///The Basics of Knee Replacement Surgery

The Basics of Knee Replacement Surgery

2017-11-22T08:53:20+00:00 August 19th, 2011|Orthopedics Care|

Knee Replacement Surgery In A Nutshell

Knee Replacement (or Knee Arthroplasty) is performed more often than any other joint replacement surgery today, more than 300,000 are performed annually in the United States alone. With over ninety percent of knee replacement surgeries resulting in a major improvement in pain and mobility, many patients consider this the most beneficial joint replacement surgery available.  Much of the success of this surgery can be attributed to patients becoming very focused and active in their rehabilitation. A fairly new technique, called 3D modeling, is also increasing the success rate for knee replacement surgery (more on IBJI’s 3D modeling capabilities in another article).

Knee Replacement Explained

In a total knee replacement, the cartilage and ends of the femur and tibia are removed. Specialized instruments are used for the removal, which makes the exposed bone surface ready for the implants.  The orthopedic surgeon then fits a new joint to the ends of both bones. Typically then new joint is a combination of metal, typically titanium, and polyethylene, which is an incredibly tough and reliable plastic. Recently longer lasting ceramic and zirconium have been used in knee replacements, though the ceramic is not able to withstand excessive weight or activity.

Candidates for Knee Arthroplasty

Good candidates for knee replacement are chronic sufferers of arthritis (joint inflammation). Typically knee arthritis manifests as osteoarthritis, which is when the cartilage is worn away exposing the bone. This causes the bones of the knee to rub painfully against each other. Usually orthopedic doctors will try most, if not all, of the non-surgical treatments before performing surgery. If the patient only has sporadic pain or has the ability to take part in sports or athletics the Orthopedist will use other pain management and joint supplement techniques.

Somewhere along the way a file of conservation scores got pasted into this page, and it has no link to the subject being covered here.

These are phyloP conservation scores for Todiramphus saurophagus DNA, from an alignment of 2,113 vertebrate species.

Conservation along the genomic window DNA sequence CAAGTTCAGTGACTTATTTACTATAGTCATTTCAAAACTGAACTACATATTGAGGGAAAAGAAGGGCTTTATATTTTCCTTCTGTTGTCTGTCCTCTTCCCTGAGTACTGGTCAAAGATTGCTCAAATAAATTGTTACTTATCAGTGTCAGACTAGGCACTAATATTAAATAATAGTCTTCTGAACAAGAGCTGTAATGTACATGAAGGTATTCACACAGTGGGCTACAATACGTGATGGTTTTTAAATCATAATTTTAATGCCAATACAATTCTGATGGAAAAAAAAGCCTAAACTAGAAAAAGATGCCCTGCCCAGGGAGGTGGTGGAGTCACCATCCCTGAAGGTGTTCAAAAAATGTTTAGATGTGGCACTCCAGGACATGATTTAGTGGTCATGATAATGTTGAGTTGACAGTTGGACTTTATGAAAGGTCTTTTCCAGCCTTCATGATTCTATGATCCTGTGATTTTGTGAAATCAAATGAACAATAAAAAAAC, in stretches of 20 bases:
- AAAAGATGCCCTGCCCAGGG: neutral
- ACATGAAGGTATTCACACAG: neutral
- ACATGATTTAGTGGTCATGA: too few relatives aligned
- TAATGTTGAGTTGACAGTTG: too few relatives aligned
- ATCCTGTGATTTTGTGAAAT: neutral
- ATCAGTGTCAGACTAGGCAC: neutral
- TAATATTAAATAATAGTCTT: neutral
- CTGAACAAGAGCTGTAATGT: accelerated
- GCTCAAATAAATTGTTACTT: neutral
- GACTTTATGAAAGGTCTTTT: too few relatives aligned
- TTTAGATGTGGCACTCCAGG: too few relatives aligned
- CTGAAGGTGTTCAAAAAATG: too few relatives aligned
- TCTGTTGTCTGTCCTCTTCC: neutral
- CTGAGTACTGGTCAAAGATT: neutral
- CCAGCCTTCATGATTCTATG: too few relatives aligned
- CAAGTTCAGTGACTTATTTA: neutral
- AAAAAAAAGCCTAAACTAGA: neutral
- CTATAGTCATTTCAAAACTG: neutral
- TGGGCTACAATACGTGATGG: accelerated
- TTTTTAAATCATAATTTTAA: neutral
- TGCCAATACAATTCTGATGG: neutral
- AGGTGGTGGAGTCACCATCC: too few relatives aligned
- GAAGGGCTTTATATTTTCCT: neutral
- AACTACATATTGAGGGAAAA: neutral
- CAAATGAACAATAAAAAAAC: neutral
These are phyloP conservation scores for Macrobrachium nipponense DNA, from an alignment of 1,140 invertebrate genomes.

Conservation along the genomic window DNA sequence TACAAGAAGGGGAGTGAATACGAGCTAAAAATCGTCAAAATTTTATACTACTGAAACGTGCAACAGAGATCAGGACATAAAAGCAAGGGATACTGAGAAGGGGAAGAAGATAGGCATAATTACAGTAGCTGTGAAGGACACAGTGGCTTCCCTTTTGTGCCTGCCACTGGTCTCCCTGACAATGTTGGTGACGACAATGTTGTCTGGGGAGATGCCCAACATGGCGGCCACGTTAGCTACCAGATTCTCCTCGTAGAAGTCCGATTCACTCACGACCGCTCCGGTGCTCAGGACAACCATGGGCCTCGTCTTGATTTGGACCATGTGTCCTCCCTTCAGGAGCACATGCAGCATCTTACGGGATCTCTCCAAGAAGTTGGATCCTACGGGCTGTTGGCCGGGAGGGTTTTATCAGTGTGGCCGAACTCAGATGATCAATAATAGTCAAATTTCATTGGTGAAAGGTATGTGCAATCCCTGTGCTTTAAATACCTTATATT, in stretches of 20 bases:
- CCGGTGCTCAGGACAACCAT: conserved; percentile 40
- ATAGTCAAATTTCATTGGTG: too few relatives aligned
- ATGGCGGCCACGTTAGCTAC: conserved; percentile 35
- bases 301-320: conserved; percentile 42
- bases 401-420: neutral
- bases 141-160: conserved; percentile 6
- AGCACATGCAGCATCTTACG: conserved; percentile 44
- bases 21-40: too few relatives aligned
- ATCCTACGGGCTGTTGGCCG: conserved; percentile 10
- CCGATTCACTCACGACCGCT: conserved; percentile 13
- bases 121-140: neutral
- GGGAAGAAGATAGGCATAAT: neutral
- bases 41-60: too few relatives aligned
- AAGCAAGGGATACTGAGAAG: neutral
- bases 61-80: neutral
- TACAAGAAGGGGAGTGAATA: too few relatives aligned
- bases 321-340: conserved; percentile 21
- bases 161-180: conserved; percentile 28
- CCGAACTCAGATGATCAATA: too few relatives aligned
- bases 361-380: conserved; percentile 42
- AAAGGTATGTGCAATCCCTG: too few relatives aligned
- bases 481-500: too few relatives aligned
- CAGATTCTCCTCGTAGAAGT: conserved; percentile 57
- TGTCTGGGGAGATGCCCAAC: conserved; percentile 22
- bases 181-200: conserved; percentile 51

Non-Surgical Treatments

Almost always the best option is to treat chronic pain without resorting to surgery. There are many ways to treat arthritic knees including:

  • Cortisone or other anti-inflammatory medications
  • Joint supplements to help protect the remaining cartilage
  • Hyaluronan (hyaluronic acid) therapy
  • Changes to the patients activities
  • Weight loss by diet and exercise

Expectations After Surgery

The primary goal of the knee arthroplasty surgery is to bring the patient relief from their chronic pain and improve the functioning of the knee. While knee replacements usually will last from 15 to 25 years, occasionally a revision surgery may be need to tighten up or replace the implants. Most likely the patient will experience some restrictions to their activity.  While no two joint replacement surgeries are the same, typically a orthopedic physician  will suggest activities to take part in as well as those to avoid.

Typical Post Knee Replacement Activity Suggestions:

  • Swimming
  • Golfing
  • Bike Riding
  • Dancing
  • Non Strenuous Hiking
  • Cross Country Skiing
  • Bowling
  • Horseback Riding

Potential Post Knee Replacement Restricted Activities:

  • High Impact Exercise or Aerobics
  • Contact Sports
  • Jogging & Running
  • Tennis & Racquetball
  • Lifting over 50 Pounds Repeatedly
  • Vigorous Walking or Hiking

How Illinois Bone & Joint’s Orthopedist Can Help

The highly trained surgeons and doctors at IBJI are experts in arthritis treatment, pain management and, if needed, joint replacement surgery. They consult with their patients to discuss the best options for treating your chronic knee pain.  While they can’t turn a patient into Lee Majors, they can help patients achieve better mobility and an improved quality of life. Please contact us and we will schedule a consultation to discuss the problems with your knees.